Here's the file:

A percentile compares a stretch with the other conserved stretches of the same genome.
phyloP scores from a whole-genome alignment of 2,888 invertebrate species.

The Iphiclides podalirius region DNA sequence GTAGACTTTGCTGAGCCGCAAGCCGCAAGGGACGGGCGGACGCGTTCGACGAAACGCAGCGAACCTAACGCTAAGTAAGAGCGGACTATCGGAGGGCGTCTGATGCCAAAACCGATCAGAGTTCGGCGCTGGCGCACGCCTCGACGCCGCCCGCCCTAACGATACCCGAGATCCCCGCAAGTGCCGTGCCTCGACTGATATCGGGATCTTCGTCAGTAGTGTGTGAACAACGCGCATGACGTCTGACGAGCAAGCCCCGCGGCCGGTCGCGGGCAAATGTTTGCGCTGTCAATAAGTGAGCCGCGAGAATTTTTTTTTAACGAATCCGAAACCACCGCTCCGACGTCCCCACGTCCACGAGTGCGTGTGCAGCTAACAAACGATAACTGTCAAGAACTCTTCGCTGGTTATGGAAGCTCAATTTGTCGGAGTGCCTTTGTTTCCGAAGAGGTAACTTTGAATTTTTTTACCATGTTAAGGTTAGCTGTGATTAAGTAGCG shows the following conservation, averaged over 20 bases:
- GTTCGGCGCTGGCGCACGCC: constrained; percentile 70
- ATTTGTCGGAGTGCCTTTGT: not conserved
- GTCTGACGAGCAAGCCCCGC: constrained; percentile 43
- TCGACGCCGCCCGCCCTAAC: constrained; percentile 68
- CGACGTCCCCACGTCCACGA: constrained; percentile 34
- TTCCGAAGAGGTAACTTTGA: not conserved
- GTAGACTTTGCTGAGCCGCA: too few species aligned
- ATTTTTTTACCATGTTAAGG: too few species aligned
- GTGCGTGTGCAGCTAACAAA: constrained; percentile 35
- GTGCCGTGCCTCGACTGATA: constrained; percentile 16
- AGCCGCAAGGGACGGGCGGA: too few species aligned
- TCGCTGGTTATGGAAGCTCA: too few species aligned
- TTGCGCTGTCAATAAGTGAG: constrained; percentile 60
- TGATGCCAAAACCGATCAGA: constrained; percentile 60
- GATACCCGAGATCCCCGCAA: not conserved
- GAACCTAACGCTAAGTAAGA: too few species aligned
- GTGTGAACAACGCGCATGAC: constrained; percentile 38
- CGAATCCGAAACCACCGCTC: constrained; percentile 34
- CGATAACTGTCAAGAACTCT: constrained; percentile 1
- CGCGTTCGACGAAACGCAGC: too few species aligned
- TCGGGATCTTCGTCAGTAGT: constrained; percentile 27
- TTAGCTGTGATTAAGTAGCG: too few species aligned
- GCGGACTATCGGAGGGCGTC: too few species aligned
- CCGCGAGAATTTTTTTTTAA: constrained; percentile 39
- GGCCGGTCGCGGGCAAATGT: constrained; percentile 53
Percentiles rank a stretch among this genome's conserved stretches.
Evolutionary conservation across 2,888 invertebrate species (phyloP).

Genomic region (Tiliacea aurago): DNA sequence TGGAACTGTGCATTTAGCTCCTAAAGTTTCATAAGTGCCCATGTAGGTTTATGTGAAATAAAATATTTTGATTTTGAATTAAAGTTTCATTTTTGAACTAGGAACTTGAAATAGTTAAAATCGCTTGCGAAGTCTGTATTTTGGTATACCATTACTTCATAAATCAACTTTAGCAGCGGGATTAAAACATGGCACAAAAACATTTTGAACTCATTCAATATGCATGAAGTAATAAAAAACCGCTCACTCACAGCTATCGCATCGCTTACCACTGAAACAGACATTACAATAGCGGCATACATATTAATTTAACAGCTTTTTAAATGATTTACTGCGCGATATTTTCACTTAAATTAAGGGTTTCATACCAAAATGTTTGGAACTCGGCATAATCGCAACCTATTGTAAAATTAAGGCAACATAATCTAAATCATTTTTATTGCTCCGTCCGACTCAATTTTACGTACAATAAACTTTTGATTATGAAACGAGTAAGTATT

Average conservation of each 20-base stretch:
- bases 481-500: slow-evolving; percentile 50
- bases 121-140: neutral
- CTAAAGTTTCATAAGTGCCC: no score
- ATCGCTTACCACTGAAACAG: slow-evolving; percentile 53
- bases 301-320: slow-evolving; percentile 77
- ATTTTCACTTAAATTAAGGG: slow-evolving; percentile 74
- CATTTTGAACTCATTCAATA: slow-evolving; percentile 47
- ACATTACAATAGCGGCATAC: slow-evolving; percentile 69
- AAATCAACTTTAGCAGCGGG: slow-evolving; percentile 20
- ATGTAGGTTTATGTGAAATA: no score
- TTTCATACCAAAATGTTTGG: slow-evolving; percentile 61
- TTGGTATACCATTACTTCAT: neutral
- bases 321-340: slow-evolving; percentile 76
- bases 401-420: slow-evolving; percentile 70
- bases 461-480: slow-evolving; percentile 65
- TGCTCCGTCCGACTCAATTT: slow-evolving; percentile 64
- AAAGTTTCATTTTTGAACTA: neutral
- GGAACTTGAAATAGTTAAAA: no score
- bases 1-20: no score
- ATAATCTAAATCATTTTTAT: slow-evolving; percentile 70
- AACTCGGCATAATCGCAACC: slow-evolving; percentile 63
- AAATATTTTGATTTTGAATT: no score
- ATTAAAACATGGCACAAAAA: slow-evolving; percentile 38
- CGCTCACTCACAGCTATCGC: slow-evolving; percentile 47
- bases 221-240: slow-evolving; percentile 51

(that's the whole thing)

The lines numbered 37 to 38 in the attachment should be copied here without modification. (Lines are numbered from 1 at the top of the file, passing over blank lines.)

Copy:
- bases 301-320: slow-evolving; percentile 77
- ATTTTCACTTAAATTAAGGG: slow-evolving; percentile 74